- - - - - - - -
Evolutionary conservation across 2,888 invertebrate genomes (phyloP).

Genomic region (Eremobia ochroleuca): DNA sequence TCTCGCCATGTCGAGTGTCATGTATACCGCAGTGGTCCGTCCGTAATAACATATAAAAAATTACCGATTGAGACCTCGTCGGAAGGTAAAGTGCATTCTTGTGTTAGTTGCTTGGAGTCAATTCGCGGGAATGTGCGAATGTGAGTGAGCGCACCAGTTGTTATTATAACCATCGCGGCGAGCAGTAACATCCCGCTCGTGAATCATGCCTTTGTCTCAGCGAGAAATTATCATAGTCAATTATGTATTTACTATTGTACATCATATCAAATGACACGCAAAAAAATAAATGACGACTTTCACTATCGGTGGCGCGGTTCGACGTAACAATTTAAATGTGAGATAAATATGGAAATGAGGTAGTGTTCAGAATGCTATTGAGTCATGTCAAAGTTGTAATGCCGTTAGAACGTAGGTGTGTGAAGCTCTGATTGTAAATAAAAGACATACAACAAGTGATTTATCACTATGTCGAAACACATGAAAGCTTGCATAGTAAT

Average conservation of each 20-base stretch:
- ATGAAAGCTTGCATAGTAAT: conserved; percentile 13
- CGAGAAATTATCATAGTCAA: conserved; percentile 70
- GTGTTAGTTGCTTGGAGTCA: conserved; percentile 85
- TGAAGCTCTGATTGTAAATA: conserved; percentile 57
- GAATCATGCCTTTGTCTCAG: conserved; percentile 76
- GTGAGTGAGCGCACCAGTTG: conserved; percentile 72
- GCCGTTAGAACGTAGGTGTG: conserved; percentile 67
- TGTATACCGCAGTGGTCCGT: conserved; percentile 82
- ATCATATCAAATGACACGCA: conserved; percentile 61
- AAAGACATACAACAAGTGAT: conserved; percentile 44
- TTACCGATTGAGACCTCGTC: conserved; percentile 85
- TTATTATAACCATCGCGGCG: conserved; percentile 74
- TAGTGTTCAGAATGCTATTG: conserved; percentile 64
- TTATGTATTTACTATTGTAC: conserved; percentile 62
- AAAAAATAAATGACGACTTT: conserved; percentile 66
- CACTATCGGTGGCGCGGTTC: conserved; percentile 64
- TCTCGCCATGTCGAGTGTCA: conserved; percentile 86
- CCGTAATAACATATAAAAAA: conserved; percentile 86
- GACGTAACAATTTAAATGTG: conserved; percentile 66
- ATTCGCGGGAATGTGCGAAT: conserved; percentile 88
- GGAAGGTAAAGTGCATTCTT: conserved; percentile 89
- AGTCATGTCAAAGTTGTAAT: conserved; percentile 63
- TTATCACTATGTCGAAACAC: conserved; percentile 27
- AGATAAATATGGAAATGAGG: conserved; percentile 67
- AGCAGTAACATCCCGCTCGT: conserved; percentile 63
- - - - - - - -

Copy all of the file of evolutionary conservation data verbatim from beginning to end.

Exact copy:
Evolutionary conservation across 2,888 invertebrate genomes (phyloP).

Genomic region (Eremobia ochroleuca): DNA sequence TCTCGCCATGTCGAGTGTCATGTATACCGCAGTGGTCCGTCCGTAATAACATATAAAAAATTACCGATTGAGACCTCGTCGGAAGGTAAAGTGCATTCTTGTGTTAGTTGCTTGGAGTCAATTCGCGGGAATGTGCGAATGTGAGTGAGCGCACCAGTTGTTATTATAACCATCGCGGCGAGCAGTAACATCCCGCTCGTGAATCATGCCTTTGTCTCAGCGAGAAATTATCATAGTCAATTATGTATTTACTATTGTACATCATATCAAATGACACGCAAAAAAATAAATGACGACTTTCACTATCGGTGGCGCGGTTCGACGTAACAATTTAAATGTGAGATAAATATGGAAATGAGGTAGTGTTCAGAATGCTATTGAGTCATGTCAAAGTTGTAATGCCGTTAGAACGTAGGTGTGTGAAGCTCTGATTGTAAATAAAAGACATACAACAAGTGATTTATCACTATGTCGAAACACATGAAAGCTTGCATAGTAAT

Average conservation of each 20-base stretch:
- ATGAAAGCTTGCATAGTAAT: conserved; percentile 13
- CGAGAAATTATCATAGTCAA: conserved; percentile 70
- GTGTTAGTTGCTTGGAGTCA: conserved; percentile 85
- TGAAGCTCTGATTGTAAATA: conserved; percentile 57
- GAATCATGCCTTTGTCTCAG: conserved; percentile 76
- GTGAGTGAGCGCACCAGTTG: conserved; percentile 72
- GCCGTTAGAACGTAGGTGTG: conserved; percentile 67
- TGTATACCGCAGTGGTCCGT: conserved; percentile 82
- ATCATATCAAATGACACGCA: conserved; percentile 61
- AAAGACATACAACAAGTGAT: conserved; percentile 44
- TTACCGATTGAGACCTCGTC: conserved; percentile 85
- TTATTATAACCATCGCGGCG: conserved; percentile 74
- TAGTGTTCAGAATGCTATTG: conserved; percentile 64
- TTATGTATTTACTATTGTAC: conserved; percentile 62
- AAAAAATAAATGACGACTTT: conserved; percentile 66
- CACTATCGGTGGCGCGGTTC: conserved; percentile 64
- TCTCGCCATGTCGAGTGTCA: conserved; percentile 86
- CCGTAATAACATATAAAAAA: conserved; percentile 86
- GACGTAACAATTTAAATGTG: conserved; percentile 66
- ATTCGCGGGAATGTGCGAAT: conserved; percentile 88
- GGAAGGTAAAGTGCATTCTT: conserved; percentile 89
- AGTCATGTCAAAGTTGTAAT: conserved; percentile 63
- TTATCACTATGTCGAAACAC: conserved; percentile 27
- AGATAAATATGGAAATGAGG: conserved; percentile 67
- AGCAGTAACATCCCGCTCGT: conserved; percentile 63